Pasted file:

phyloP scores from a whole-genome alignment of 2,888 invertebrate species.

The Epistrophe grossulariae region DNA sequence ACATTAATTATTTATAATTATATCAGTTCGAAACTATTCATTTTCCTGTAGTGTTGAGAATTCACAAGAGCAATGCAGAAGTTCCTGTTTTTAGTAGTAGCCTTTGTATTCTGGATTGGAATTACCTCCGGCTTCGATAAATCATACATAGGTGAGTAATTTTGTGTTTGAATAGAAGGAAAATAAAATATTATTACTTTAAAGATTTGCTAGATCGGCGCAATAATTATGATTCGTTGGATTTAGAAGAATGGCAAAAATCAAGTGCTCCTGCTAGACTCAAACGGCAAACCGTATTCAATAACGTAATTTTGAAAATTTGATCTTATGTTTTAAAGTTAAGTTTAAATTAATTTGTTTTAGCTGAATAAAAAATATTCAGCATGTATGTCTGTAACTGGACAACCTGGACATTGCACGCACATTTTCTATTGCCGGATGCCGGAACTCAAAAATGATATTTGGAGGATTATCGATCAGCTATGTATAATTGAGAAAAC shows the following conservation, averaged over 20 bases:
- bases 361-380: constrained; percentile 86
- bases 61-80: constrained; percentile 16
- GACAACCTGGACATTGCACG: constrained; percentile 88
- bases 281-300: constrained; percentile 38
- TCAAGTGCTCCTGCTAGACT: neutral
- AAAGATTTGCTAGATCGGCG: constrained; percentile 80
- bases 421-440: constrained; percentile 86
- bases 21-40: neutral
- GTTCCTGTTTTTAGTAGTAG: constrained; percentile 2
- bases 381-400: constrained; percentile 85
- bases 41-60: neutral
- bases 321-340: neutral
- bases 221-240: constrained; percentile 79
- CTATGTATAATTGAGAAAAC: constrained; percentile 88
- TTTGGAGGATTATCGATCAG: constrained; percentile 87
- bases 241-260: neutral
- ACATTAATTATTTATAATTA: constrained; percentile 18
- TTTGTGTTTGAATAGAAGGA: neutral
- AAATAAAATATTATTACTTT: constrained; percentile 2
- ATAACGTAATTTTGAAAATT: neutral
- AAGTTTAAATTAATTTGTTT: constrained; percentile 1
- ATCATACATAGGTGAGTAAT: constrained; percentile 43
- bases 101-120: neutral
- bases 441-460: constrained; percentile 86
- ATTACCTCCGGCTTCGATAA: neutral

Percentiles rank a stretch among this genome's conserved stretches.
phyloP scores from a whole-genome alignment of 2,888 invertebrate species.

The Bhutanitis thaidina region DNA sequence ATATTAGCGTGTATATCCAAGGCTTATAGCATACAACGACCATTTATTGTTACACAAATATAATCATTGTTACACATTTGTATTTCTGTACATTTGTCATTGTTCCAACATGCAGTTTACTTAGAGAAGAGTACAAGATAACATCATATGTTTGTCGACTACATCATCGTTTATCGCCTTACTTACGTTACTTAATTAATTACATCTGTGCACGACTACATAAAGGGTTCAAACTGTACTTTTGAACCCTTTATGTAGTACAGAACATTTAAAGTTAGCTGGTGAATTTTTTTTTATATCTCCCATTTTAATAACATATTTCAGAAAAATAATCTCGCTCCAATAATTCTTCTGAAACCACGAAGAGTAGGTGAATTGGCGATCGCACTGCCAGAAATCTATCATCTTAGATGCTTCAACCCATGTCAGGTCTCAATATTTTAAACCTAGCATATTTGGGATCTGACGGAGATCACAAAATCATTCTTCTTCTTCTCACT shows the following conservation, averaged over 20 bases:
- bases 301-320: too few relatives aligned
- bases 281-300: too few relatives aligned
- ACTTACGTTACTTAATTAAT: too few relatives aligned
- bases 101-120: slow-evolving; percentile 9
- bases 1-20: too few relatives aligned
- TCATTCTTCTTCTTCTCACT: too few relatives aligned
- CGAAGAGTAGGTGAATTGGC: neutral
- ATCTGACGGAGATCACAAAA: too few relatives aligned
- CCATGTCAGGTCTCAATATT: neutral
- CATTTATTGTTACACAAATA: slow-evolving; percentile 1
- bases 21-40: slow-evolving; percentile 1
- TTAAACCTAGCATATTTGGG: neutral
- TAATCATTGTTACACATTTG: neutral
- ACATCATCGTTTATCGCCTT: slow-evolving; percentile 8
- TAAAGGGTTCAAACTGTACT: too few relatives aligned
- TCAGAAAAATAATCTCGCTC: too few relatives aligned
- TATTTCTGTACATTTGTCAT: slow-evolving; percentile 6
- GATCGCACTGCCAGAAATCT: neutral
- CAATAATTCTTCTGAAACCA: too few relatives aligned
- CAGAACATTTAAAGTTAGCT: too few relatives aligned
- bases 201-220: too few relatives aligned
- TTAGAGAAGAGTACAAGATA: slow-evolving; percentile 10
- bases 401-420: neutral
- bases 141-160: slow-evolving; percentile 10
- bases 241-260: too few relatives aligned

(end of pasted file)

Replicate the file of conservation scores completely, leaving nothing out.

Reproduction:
phyloP scores from a whole-genome alignment of 2,888 invertebrate species.

The Epistrophe grossulariae region DNA sequence ACATTAATTATTTATAATTATATCAGTTCGAAACTATTCATTTTCCTGTAGTGTTGAGAATTCACAAGAGCAATGCAGAAGTTCCTGTTTTTAGTAGTAGCCTTTGTATTCTGGATTGGAATTACCTCCGGCTTCGATAAATCATACATAGGTGAGTAATTTTGTGTTTGAATAGAAGGAAAATAAAATATTATTACTTTAAAGATTTGCTAGATCGGCGCAATAATTATGATTCGTTGGATTTAGAAGAATGGCAAAAATCAAGTGCTCCTGCTAGACTCAAACGGCAAACCGTATTCAATAACGTAATTTTGAAAATTTGATCTTATGTTTTAAAGTTAAGTTTAAATTAATTTGTTTTAGCTGAATAAAAAATATTCAGCATGTATGTCTGTAACTGGACAACCTGGACATTGCACGCACATTTTCTATTGCCGGATGCCGGAACTCAAAAATGATATTTGGAGGATTATCGATCAGCTATGTATAATTGAGAAAAC shows the following conservation, averaged over 20 bases:
- bases 361-380: constrained; percentile 86
- bases 61-80: constrained; percentile 16
- GACAACCTGGACATTGCACG: constrained; percentile 88
- bases 281-300: constrained; percentile 38
- TCAAGTGCTCCTGCTAGACT: neutral
- AAAGATTTGCTAGATCGGCG: constrained; percentile 80
- bases 421-440: constrained; percentile 86
- bases 21-40: neutral
- GTTCCTGTTTTTAGTAGTAG: constrained; percentile 2
- bases 381-400: constrained; percentile 85
- bases 41-60: neutral
- bases 321-340: neutral
- bases 221-240: constrained; percentile 79
- CTATGTATAATTGAGAAAAC: constrained; percentile 88
- TTTGGAGGATTATCGATCAG: constrained; percentile 87
- bases 241-260: neutral
- ACATTAATTATTTATAATTA: constrained; percentile 18
- TTTGTGTTTGAATAGAAGGA: neutral
- AAATAAAATATTATTACTTT: constrained; percentile 2
- ATAACGTAATTTTGAAAATT: neutral
- AAGTTTAAATTAATTTGTTT: constrained; percentile 1
- ATCATACATAGGTGAGTAAT: constrained; percentile 43
- bases 101-120: neutral
- bases 441-460: constrained; percentile 86
- ATTACCTCCGGCTTCGATAA: neutral

Percentiles rank a stretch among this genome's conserved stretches.
phyloP scores from a whole-genome alignment of 2,888 invertebrate species.

The Bhutanitis thaidina region DNA sequence ATATTAGCGTGTATATCCAAGGCTTATAGCATACAACGACCATTTATTGTTACACAAATATAATCATTGTTACACATTTGTATTTCTGTACATTTGTCATTGTTCCAACATGCAGTTTACTTAGAGAAGAGTACAAGATAACATCATATGTTTGTCGACTACATCATCGTTTATCGCCTTACTTACGTTACTTAATTAATTACATCTGTGCACGACTACATAAAGGGTTCAAACTGTACTTTTGAACCCTTTATGTAGTACAGAACATTTAAAGTTAGCTGGTGAATTTTTTTTTATATCTCCCATTTTAATAACATATTTCAGAAAAATAATCTCGCTCCAATAATTCTTCTGAAACCACGAAGAGTAGGTGAATTGGCGATCGCACTGCCAGAAATCTATCATCTTAGATGCTTCAACCCATGTCAGGTCTCAATATTTTAAACCTAGCATATTTGGGATCTGACGGAGATCACAAAATCATTCTTCTTCTTCTCACT shows the following conservation, averaged over 20 bases:
- bases 301-320: too few relatives aligned
- bases 281-300: too few relatives aligned
- ACTTACGTTACTTAATTAAT: too few relatives aligned
- bases 101-120: slow-evolving; percentile 9
- bases 1-20: too few relatives aligned
- TCATTCTTCTTCTTCTCACT: too few relatives aligned
- CGAAGAGTAGGTGAATTGGC: neutral
- ATCTGACGGAGATCACAAAA: too few relatives aligned
- CCATGTCAGGTCTCAATATT: neutral
- CATTTATTGTTACACAAATA: slow-evolving; percentile 1
- bases 21-40: slow-evolving; percentile 1
- TTAAACCTAGCATATTTGGG: neutral
- TAATCATTGTTACACATTTG: neutral
- ACATCATCGTTTATCGCCTT: slow-evolving; percentile 8
- TAAAGGGTTCAAACTGTACT: too few relatives aligned
- TCAGAAAAATAATCTCGCTC: too few relatives aligned
- TATTTCTGTACATTTGTCAT: slow-evolving; percentile 6
- GATCGCACTGCCAGAAATCT: neutral
- CAATAATTCTTCTGAAACCA: too few relatives aligned
- CAGAACATTTAAAGTTAGCT: too few relatives aligned
- bases 201-220: too few relatives aligned
- TTAGAGAAGAGTACAAGATA: slow-evolving; percentile 10
- bases 401-420: neutral
- bases 141-160: slow-evolving; percentile 10
- bases 241-260: too few relatives aligned